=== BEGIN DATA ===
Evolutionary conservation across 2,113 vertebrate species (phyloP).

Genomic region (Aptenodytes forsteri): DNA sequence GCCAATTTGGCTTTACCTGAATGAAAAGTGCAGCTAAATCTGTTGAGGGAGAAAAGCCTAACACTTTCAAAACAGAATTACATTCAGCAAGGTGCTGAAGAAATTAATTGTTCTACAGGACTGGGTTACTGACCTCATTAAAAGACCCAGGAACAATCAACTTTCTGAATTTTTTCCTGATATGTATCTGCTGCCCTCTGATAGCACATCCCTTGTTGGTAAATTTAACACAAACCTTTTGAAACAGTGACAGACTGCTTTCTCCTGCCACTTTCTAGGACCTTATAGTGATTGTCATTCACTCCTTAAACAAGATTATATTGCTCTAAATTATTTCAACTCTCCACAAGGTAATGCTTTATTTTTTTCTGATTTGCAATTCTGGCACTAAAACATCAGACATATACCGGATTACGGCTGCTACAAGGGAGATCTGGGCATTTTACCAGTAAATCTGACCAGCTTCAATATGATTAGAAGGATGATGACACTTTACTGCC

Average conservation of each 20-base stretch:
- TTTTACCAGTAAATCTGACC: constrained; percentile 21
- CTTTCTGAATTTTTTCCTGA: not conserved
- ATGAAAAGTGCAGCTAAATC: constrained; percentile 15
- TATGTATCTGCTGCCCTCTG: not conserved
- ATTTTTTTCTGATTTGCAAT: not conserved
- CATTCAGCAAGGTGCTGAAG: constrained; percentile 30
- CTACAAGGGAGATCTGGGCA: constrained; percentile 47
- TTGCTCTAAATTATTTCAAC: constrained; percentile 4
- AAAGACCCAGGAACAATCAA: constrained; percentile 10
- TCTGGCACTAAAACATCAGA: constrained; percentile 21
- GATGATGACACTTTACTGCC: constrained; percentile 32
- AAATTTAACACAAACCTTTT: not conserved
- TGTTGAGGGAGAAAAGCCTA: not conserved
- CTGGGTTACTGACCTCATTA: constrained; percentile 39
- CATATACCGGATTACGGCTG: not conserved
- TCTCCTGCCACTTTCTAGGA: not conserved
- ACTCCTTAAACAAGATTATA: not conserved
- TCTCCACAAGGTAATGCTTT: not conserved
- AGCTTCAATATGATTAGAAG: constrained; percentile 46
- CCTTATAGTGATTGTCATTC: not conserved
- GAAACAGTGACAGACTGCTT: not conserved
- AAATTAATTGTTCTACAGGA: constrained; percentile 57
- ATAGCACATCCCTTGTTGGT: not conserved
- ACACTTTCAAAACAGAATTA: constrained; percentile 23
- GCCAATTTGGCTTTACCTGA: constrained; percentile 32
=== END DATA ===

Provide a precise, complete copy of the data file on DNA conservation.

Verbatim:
Evolutionary conservation across 2,113 vertebrate species (phyloP).

Genomic region (Aptenodytes forsteri): DNA sequence GCCAATTTGGCTTTACCTGAATGAAAAGTGCAGCTAAATCTGTTGAGGGAGAAAAGCCTAACACTTTCAAAACAGAATTACATTCAGCAAGGTGCTGAAGAAATTAATTGTTCTACAGGACTGGGTTACTGACCTCATTAAAAGACCCAGGAACAATCAACTTTCTGAATTTTTTCCTGATATGTATCTGCTGCCCTCTGATAGCACATCCCTTGTTGGTAAATTTAACACAAACCTTTTGAAACAGTGACAGACTGCTTTCTCCTGCCACTTTCTAGGACCTTATAGTGATTGTCATTCACTCCTTAAACAAGATTATATTGCTCTAAATTATTTCAACTCTCCACAAGGTAATGCTTTATTTTTTTCTGATTTGCAATTCTGGCACTAAAACATCAGACATATACCGGATTACGGCTGCTACAAGGGAGATCTGGGCATTTTACCAGTAAATCTGACCAGCTTCAATATGATTAGAAGGATGATGACACTTTACTGCC

Average conservation of each 20-base stretch:
- TTTTACCAGTAAATCTGACC: constrained; percentile 21
- CTTTCTGAATTTTTTCCTGA: not conserved
- ATGAAAAGTGCAGCTAAATC: constrained; percentile 15
- TATGTATCTGCTGCCCTCTG: not conserved
- ATTTTTTTCTGATTTGCAAT: not conserved
- CATTCAGCAAGGTGCTGAAG: constrained; percentile 30
- CTACAAGGGAGATCTGGGCA: constrained; percentile 47
- TTGCTCTAAATTATTTCAAC: constrained; percentile 4
- AAAGACCCAGGAACAATCAA: constrained; percentile 10
- TCTGGCACTAAAACATCAGA: constrained; percentile 21
- GATGATGACACTTTACTGCC: constrained; percentile 32
- AAATTTAACACAAACCTTTT: not conserved
- TGTTGAGGGAGAAAAGCCTA: not conserved
- CTGGGTTACTGACCTCATTA: constrained; percentile 39
- CATATACCGGATTACGGCTG: not conserved
- TCTCCTGCCACTTTCTAGGA: not conserved
- ACTCCTTAAACAAGATTATA: not conserved
- TCTCCACAAGGTAATGCTTT: not conserved
- AGCTTCAATATGATTAGAAG: constrained; percentile 46
- CCTTATAGTGATTGTCATTC: not conserved
- GAAACAGTGACAGACTGCTT: not conserved
- AAATTAATTGTTCTACAGGA: constrained; percentile 57
- ATAGCACATCCCTTGTTGGT: not conserved
- ACACTTTCAAAACAGAATTA: constrained; percentile 23
- GCCAATTTGGCTTTACCTGA: constrained; percentile 32